Legend of Mahaganapati Temple
The legend of the Mahaganapat Temple has it that a demon by name Tripurasura had built three powerful citadels. He was granted the boon of invincibility by Lord Shiva. With his attained powers he inflicted pain and suffering to all living beings in the heavens and on earth. Upon hearing the fervent appeals of the Gods, Shiva intervened but realized that he could not defeat the demon. It was upon hearing NaradaMuni's advice that Shiva urged Lord Ganesha to vanquish the demon. Lord Ganesha then shot a single arrow that pierced through the citadels, bringing an end to the demon. Shiva, the slayer of the Tripura citadels is enshrined at Bhimashankaram nearby.
A variation of this legend is commonly known in South India. Ganesha is said to have caused the axle in Shiva's chariot to break, as the latter marches ahead for the battle with the demon without saluting Ganesha. Upon realizing his mistake, Shiva saluted his son Ganesha, and then proceeded for a battle against the powerful demon and won it.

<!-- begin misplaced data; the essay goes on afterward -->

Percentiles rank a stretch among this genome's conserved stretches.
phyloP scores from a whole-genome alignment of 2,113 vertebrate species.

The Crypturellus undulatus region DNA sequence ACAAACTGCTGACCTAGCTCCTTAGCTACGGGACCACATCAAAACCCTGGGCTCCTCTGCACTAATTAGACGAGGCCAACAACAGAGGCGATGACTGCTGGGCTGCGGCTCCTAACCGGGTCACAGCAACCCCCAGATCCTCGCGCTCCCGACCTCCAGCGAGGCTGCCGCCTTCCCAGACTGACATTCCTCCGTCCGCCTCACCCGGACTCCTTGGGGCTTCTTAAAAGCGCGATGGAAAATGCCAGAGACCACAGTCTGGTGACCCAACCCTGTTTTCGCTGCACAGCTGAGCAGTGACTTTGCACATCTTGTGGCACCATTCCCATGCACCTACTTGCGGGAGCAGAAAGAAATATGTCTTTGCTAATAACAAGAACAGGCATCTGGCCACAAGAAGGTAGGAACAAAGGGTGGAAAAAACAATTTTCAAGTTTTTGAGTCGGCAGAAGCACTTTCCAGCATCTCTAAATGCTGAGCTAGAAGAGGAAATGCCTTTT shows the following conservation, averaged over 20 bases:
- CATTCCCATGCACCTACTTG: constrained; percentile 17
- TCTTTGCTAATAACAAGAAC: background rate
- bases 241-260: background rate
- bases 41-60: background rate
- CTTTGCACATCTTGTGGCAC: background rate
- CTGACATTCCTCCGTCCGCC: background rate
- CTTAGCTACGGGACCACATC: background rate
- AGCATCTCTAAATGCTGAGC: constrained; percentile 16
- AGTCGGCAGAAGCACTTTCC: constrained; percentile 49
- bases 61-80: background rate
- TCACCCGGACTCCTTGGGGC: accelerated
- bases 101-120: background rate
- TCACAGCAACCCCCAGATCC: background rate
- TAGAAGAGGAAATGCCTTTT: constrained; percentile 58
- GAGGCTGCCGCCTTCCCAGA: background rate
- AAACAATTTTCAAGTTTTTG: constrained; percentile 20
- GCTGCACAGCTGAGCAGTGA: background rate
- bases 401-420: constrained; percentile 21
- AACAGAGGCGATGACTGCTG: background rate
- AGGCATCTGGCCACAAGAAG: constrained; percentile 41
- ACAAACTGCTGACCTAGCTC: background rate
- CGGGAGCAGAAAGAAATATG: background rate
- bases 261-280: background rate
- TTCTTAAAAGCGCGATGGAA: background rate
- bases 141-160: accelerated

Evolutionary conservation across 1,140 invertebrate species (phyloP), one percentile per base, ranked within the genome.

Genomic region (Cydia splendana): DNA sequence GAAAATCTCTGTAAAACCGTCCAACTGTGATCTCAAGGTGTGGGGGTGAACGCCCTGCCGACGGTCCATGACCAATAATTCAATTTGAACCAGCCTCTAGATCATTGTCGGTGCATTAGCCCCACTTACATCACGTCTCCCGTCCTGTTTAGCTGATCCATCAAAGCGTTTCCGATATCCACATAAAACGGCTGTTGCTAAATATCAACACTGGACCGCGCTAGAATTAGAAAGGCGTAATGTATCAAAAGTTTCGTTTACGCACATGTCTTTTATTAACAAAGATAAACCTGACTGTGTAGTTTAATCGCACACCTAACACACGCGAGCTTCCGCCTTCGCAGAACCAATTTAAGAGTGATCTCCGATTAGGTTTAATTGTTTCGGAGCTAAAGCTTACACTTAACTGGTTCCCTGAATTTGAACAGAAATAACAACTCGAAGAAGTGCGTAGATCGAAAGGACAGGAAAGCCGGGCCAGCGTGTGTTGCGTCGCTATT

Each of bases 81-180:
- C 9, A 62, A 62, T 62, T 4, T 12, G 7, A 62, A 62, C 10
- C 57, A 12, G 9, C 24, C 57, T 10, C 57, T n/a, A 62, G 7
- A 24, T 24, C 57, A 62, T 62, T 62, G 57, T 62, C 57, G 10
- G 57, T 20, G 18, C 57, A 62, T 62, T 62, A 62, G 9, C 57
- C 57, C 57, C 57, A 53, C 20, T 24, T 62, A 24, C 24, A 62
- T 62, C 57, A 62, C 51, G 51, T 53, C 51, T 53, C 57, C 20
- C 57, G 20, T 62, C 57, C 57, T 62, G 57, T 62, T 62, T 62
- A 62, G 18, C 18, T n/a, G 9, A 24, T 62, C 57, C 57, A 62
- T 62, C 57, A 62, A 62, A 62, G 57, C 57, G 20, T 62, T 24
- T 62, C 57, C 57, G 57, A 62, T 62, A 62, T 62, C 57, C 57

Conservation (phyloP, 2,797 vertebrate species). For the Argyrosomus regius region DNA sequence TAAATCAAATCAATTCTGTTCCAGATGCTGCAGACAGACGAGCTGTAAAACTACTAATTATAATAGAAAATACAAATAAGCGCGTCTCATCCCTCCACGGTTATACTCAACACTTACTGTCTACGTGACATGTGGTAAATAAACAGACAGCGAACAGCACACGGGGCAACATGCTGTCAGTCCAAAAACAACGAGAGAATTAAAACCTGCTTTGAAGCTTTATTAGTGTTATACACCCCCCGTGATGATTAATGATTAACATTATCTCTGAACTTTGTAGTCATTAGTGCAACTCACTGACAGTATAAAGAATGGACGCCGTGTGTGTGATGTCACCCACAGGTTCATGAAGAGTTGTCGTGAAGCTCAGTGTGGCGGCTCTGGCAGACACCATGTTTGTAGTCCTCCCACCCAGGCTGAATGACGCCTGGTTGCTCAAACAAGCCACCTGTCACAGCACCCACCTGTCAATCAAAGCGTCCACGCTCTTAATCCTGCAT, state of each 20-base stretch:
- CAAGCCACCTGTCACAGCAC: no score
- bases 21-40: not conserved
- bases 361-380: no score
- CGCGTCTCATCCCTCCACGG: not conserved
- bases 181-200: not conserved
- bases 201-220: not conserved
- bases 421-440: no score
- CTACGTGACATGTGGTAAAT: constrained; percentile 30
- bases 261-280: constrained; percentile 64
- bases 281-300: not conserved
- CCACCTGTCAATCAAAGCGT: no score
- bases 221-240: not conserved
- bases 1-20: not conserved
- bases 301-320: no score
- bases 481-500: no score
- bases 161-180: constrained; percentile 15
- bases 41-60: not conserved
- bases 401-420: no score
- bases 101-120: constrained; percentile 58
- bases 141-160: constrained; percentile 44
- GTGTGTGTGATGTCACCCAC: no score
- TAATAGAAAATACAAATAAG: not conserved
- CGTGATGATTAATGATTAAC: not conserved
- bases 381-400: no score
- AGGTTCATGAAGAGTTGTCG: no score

Architecture of Mahaganapati Temple
The Mahaganapati Temple is east facing and has a huge and beautiful entrance gate. The idols of Jay and Vijay are present near the gateway. The temple is constructed in such a manner that the rays of the sun fall directly on the idol. In the temple of Mahaganapati, the idol of Mahaganapati (Lord Ganesha) is portrayed as seated on a lotus, flanked by his consorts Siddhi and Ridhi. The idol faces the east and is seated cross-legged with its trunk pointing to the left. The temple dates back to the period of Peshwa Madhav Rao. According to the history the temple was build in between 9th & 10th century. Madhavrao Peshwa made a room in the basement of the temple to keep the idol of the lord Ganesh. Later on Sardar Kibe of Indore renovated it. The temple faces the east. The real idol is buried behind the idol that can be seen in the temple. As with all other Vinayak temples, Ganesha Chaturti is celebrated in great splendor here.